Skip to content

China News: Covid lockdown in Shanghai sparks worries for global economy | World | News

As China continues to pursue its “zero-Covid” ambitions, coronavirus figures in Shanghai – the country’s largest city and financial capital – have seen the communist dictatorship confine citizens to their homes again. The economic impact of another gridlock raises the question of whether the country’s strategy against the virus is sustainable in the long term. With figures in the city hitting their highest level since the early days of the pandemic, officials have moved to experiment with a new type of lockdown that has divided Shanghai in two.

The east side of the Huangpu River is closed from March 28 to April 1.

Then, after testing was completed in the area, it was the western side’s turn for a four-day lockdown.

The city government said on its WeChat account on Sunday, March 27: “The public is asked to support, understand and cooperate with the city’s epidemic prevention and control work, and participate in the orderly testing of nucleic acids.”

The two-stage regime, part of a desperate attempt by officials to contain the latest wave of the coronavirus, will be China’s most widespread since Wuhan capped its population at 11 million for more than two months in 2020.

UK Covid infections mapped: Omicron levels soar – Is your area a hotspot?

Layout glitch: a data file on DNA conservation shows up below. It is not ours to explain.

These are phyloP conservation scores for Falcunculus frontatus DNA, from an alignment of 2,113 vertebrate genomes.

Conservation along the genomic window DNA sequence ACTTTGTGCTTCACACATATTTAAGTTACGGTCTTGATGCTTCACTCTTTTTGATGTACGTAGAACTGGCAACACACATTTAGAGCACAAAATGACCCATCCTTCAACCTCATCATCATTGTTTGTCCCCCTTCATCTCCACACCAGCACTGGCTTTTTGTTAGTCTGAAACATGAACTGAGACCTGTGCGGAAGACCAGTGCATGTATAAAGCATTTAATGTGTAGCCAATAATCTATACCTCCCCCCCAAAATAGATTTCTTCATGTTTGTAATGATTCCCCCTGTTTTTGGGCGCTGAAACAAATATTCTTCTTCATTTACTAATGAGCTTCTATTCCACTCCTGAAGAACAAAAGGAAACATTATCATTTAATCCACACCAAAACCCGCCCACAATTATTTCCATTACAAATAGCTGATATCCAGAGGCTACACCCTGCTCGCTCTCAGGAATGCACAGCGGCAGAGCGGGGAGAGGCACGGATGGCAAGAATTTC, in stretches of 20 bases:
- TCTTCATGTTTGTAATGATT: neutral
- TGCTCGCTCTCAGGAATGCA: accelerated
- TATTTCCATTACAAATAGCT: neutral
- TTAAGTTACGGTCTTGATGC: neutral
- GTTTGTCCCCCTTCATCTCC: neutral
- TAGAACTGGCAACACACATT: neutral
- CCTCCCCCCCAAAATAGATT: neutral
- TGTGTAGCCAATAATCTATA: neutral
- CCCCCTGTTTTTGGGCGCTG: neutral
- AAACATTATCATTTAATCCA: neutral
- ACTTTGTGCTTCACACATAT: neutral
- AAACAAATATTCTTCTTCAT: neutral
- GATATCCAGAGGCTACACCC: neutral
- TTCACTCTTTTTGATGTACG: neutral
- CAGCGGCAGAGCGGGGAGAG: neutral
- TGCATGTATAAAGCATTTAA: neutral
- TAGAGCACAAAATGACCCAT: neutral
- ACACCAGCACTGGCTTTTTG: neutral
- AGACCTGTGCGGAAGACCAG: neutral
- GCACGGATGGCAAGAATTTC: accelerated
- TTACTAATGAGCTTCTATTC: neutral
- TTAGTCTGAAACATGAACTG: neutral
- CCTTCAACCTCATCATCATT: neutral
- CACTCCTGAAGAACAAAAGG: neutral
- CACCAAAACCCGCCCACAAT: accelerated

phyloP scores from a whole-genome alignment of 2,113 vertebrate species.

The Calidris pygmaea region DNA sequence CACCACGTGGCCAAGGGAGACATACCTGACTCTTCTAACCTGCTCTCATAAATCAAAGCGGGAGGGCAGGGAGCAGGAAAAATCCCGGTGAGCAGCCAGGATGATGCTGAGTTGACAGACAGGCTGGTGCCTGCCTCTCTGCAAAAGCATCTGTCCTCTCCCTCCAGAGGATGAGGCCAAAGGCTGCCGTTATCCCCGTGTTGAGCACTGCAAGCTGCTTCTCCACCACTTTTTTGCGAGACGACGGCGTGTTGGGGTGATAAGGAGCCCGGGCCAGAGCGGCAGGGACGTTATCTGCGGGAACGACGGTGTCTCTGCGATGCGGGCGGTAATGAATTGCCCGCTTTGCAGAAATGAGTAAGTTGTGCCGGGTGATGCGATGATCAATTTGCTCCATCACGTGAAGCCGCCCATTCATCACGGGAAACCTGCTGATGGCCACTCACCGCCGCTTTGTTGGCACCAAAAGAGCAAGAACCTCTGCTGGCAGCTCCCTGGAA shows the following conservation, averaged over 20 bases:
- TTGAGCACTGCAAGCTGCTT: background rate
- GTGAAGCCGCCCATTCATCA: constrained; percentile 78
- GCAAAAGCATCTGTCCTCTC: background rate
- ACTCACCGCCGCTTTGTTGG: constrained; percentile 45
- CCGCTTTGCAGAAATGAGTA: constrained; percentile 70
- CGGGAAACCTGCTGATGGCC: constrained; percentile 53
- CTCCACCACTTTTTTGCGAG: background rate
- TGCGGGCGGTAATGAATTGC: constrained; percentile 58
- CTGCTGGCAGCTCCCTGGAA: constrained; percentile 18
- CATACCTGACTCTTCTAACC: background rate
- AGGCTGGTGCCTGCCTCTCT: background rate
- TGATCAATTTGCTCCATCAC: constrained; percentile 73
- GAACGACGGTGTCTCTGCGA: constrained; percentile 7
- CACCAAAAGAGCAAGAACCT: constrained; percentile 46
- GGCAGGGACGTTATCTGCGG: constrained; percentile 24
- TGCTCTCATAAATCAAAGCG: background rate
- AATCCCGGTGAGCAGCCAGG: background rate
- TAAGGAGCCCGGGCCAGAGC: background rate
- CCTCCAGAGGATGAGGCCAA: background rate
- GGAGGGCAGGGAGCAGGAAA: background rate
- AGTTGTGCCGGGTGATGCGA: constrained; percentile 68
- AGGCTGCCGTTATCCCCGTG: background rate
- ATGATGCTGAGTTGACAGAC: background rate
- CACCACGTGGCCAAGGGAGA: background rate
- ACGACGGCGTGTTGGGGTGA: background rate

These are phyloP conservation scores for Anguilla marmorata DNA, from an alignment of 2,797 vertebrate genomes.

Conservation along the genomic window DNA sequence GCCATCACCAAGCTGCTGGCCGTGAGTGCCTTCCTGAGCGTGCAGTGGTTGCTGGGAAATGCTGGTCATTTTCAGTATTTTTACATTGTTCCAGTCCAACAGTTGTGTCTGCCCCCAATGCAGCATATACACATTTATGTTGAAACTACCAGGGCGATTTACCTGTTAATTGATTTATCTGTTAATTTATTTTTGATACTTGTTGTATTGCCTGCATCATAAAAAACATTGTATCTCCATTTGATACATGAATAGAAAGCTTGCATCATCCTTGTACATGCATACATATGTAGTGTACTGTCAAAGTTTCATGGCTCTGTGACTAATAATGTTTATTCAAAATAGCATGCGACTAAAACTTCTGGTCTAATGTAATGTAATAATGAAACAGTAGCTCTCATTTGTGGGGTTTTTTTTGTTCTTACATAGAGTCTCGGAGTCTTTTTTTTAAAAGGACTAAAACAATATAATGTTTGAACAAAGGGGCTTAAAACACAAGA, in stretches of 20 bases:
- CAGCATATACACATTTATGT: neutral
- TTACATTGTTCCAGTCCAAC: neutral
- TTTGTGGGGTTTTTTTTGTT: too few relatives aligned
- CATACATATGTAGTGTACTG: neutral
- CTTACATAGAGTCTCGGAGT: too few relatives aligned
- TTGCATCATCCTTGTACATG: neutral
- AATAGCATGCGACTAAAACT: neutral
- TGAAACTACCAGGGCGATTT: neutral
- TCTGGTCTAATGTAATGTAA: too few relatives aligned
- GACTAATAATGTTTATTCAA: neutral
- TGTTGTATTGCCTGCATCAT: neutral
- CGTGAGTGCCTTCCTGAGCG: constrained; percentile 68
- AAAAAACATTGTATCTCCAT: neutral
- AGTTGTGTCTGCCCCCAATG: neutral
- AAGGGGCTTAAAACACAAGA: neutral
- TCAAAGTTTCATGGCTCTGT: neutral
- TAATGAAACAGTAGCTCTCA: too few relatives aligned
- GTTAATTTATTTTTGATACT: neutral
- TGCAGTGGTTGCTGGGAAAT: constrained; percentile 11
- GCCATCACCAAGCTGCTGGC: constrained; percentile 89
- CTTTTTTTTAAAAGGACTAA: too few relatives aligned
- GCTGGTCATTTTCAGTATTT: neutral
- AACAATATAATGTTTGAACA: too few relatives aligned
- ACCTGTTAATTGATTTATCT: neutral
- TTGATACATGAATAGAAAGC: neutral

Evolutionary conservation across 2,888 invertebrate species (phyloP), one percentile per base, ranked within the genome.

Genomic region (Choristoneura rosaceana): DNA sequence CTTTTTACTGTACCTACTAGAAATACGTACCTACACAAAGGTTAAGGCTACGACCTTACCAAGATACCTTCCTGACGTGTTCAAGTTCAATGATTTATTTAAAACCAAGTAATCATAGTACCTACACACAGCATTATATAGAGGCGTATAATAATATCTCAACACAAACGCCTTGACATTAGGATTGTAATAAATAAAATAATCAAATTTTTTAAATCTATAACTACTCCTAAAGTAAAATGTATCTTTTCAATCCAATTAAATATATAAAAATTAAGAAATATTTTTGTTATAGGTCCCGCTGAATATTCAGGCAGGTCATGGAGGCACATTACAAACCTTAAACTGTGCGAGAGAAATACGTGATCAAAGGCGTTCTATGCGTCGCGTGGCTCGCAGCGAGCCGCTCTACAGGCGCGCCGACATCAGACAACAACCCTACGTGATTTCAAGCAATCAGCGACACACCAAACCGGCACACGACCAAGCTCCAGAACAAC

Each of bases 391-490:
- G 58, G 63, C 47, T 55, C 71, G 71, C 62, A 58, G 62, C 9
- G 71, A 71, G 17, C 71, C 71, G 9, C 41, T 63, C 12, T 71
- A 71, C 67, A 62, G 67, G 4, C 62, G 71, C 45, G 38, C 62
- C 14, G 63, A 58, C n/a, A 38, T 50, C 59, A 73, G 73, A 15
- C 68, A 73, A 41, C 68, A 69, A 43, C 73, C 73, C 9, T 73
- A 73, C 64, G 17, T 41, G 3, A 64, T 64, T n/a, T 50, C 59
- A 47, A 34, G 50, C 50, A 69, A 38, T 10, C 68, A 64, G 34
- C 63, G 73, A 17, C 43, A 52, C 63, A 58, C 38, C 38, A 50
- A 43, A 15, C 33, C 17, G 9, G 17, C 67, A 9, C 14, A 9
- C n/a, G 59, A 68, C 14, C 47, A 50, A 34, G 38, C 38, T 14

But while the state’s approach has been branded a life-saver and credited with protecting the health system, it has not benefited business at all.

Oil prices fell on Monday, March 28, amid concerns that China’s weakening economy may indicate less demand for the commodity following news coming from Shanghai, where nearly 4 percent of China’s gross domestic product (DP) is made.

If the surrounding provinces are added, the region accounts for one-fifth of China’s economic output.

But according to the German Chamber of Commerce in Shanghai, “often unexpected measures implemented overnight” to combat Covid are causing problems for 831 international companies whose regional operations center is in the city.

Tesla production, in eastern Pudong, was shut down completely by authorities on Monday morning, March 28.

The manufacturer reportedly tried to call staff into the factory to work and sleep there, as if in a closed system separated from the outside world, during the four-day lockdown.

However, electric car makers are finding there isn’t enough food supply for workers, and bringing in the necessary supplies doesn’t seem feasible.

The latest number – more than 56,000 confirmed Covid cases reported nationwide throughout March – in China is small compared to those in other parts of the world.

In the UK, for example, about one in 16 people in a private household in the UK – or 3.5 million people – may have contracted Covid in the week to March 19, according to the latest Office for National Statistics (ONS) data.

This was up from one in 20, or 2.7 million people, the previous week and was the third week in a row in which cases are understood to have spiked.

However, in contrast to China’s zero-tolerance approach, Britons are told to live with the virus once restrictions are lifted completely.

Additional reporting by Monika Pallenberg